FIVE FUNDAMENTALS TO REMAIN RELEVANT
Almost overnight, so many normal ways of doing things became either obsolete or much less relevant. Amidst continuing uncertainty, the events of this year have forced most businesses to step out of their comfort zones and innovate at various levels in order to retain customers and sustain operations. Increasingly, our ability to consider risk and opportunities, weigh probabilities with practicalities, and creatively visualise the next norm, will determine whether we thrive as an organisation or fade into the shadows.
For customers, expectations from service providers have risen and the value they bring to the table is under greater scrutiny. With clients seeking stable ground, the expectation from brokers is no different. Undoubtedly, the role of the broker is changing but with the right investments, your value will only strengthen. What this means is you participating in formulating solutions that reliably factor in the uncertainties of the times and consider the realities beyond COVID-19, is imperative. Equally, these must consider the dynamics that are impacting customer’s businesses together with requirements that may not have been articulated.
Having said that, here are five foundational aspects that must continue to be focused on:
1 Collaborator, philosopher and guide
Now more than ever, businesses are seeking sound advice and wanting to better understand what’s covered and the extent of cover. Understanding policies and other, more complex aspects of insurance requires the broker’s expertise. In the commercial space - and with specialist covers, in particular - brokers must be up to speed on all of the latest developments to effectively consult and enhance risk readiness.
Bryte firmly believes in approaching risk with purpose and through partnership. We therefore strongly recommend that brokers work with our risk engineers and other specialists to more effectively determine which exposures customers should prioritise and what support may be needed.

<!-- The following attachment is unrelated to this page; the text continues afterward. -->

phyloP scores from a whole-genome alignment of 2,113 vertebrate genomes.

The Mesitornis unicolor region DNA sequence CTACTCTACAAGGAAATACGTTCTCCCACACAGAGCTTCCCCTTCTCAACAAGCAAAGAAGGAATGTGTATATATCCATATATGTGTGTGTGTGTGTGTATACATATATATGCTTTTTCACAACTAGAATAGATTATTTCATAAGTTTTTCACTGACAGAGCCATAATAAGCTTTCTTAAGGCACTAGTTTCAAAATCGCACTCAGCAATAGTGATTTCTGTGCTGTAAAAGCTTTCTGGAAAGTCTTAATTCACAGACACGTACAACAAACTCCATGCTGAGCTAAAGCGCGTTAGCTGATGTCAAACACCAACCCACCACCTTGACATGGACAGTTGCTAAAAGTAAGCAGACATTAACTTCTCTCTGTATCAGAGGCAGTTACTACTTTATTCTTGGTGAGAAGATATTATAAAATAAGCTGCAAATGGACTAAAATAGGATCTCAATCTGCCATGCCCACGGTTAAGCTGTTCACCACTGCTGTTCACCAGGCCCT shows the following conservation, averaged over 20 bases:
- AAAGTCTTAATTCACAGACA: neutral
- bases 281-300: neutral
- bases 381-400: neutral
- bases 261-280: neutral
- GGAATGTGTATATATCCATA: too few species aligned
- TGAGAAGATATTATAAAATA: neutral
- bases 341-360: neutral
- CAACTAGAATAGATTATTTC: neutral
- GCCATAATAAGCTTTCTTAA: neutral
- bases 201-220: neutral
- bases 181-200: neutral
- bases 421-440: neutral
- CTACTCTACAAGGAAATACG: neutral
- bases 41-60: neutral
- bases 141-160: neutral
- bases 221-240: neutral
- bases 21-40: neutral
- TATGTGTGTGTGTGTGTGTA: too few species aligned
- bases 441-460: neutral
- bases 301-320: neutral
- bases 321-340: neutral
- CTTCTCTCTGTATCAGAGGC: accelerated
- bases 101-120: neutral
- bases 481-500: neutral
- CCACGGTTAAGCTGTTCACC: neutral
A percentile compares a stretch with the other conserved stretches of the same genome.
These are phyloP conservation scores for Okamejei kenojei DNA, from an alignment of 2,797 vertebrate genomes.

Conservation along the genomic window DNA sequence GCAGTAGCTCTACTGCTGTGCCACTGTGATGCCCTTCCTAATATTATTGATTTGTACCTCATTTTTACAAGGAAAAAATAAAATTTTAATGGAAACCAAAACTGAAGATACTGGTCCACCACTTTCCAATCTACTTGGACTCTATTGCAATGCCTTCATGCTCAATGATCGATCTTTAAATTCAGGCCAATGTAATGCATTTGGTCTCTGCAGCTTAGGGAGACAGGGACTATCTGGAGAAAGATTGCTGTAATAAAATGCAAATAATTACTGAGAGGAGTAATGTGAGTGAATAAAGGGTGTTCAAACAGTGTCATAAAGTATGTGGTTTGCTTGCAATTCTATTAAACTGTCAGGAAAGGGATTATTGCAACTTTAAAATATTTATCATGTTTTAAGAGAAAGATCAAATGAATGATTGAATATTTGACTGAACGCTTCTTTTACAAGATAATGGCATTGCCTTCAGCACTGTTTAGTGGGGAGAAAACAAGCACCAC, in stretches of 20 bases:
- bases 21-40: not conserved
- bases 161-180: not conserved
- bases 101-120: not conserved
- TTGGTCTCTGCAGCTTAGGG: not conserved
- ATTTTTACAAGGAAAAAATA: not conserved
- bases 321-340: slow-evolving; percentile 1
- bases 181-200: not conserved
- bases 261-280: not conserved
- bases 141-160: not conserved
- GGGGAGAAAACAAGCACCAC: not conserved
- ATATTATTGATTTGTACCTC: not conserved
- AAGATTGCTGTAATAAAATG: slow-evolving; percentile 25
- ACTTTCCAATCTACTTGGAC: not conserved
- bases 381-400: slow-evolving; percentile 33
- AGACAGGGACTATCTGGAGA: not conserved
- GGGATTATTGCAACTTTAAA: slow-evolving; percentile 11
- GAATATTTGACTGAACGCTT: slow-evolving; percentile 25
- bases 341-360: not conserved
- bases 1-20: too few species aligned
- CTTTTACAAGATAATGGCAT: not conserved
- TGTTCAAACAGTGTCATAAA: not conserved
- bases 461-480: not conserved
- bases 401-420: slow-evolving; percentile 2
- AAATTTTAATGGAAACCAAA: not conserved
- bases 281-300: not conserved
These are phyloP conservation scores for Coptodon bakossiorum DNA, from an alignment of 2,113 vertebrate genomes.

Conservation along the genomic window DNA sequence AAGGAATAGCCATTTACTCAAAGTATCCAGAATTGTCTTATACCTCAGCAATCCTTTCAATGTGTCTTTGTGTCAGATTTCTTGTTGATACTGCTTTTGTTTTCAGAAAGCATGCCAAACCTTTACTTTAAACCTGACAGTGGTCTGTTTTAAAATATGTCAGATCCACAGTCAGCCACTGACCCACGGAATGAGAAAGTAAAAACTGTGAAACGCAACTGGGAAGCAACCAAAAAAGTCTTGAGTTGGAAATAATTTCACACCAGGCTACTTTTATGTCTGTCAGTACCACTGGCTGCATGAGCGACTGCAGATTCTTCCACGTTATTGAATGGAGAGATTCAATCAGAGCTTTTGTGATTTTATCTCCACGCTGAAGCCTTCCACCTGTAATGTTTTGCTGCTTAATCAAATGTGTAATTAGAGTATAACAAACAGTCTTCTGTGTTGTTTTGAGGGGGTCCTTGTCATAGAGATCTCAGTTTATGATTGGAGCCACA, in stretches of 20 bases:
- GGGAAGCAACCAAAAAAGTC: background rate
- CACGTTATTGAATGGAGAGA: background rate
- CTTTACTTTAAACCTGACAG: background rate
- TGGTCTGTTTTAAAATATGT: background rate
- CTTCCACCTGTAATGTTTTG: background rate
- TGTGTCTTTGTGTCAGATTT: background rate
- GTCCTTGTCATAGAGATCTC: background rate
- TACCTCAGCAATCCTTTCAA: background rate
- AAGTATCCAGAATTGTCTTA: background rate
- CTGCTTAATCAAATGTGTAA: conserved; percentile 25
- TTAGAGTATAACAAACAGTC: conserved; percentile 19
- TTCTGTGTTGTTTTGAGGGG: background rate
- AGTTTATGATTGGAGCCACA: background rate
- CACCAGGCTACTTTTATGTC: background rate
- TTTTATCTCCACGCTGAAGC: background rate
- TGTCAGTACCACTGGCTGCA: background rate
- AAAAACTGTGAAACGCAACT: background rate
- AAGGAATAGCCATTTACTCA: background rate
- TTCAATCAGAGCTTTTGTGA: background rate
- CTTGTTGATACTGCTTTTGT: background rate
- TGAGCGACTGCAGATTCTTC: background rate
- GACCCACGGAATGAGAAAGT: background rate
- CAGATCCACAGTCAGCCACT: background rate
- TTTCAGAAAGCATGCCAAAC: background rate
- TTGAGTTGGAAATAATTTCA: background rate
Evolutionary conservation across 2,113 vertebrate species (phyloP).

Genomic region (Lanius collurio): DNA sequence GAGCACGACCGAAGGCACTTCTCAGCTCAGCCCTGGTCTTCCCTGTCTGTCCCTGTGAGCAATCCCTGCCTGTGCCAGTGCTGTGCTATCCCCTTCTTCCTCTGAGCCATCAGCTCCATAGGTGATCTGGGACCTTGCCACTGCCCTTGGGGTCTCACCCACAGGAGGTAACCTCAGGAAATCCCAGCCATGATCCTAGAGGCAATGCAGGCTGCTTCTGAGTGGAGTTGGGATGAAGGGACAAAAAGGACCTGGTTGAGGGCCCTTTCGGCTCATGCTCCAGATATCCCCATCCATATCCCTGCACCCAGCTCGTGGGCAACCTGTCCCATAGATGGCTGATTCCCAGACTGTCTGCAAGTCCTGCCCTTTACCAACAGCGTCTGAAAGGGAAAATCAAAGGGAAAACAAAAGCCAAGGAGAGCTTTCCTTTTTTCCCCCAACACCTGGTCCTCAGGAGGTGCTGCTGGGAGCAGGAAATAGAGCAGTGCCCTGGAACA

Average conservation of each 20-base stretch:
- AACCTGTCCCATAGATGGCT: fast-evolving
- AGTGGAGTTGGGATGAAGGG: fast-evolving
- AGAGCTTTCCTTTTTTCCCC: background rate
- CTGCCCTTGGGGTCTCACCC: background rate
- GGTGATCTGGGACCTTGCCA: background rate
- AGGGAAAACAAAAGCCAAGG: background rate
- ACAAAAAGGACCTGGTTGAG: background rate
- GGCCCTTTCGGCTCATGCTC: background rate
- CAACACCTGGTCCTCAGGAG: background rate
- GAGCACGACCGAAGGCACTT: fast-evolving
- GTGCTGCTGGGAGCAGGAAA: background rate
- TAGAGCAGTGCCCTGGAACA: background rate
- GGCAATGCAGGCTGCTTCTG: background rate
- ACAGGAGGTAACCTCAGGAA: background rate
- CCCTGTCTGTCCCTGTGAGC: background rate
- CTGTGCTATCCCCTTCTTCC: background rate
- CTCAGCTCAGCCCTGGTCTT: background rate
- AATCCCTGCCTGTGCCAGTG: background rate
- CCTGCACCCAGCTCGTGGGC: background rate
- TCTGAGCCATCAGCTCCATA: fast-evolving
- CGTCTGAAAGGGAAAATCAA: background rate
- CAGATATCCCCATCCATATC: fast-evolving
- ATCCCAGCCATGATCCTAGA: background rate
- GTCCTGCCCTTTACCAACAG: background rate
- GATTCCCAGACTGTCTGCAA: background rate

2 Data (un)mined
Bryte recommends that broker partners maintain records of the advice they provide and the client portfolio planning involved. With the value of data becoming increasingly apparent, such records allow for high standards of data collection and intelligence gathering. Access to these meaningful insights enables both intermediaries and insurers to design and deliver more compelling, responsive products and services. By doing so, we can continue to add value to our customers, ensuring solutions are not just customer-focused but also address a range of real market needs/exposures.
3 Your finger on the pulse
Customers rely on brokers to communicate updates/changes, timeously, as well as to provide a robust understanding of the implications thereof.
4 Claim rather than conundrum
During these unusually challenging times, staying rational and maintaining a sense of calm is much easier said than done. Emotion often tends to trump practicality. Nonetheless, it is vital for customers to have a clear understanding of policy wording and related facts to avoid disappointment at claims stage. The brokers role is of great importance in effectively and empathetically guiding through these processes. Your expertise is required in ensuring customers understand what constitutes a claim, what supporting documentation is required, which cover responds to the claim, the period/s within which to claim, concessions afforded, relief options available, etc. etc.
5 A beacon of trust
Brokers sit at the intersect of awareness, education and influence – this makes each of you critical enablers in the success of our mutual customer’s business and that of our industry. Helping customers effectively evaluate current and emerging risks and supporting insurers in tailoring products to meet ever-evolving customer expectations will go a long way in nurturing the relationship of trust and ensuring the success of the insurance value.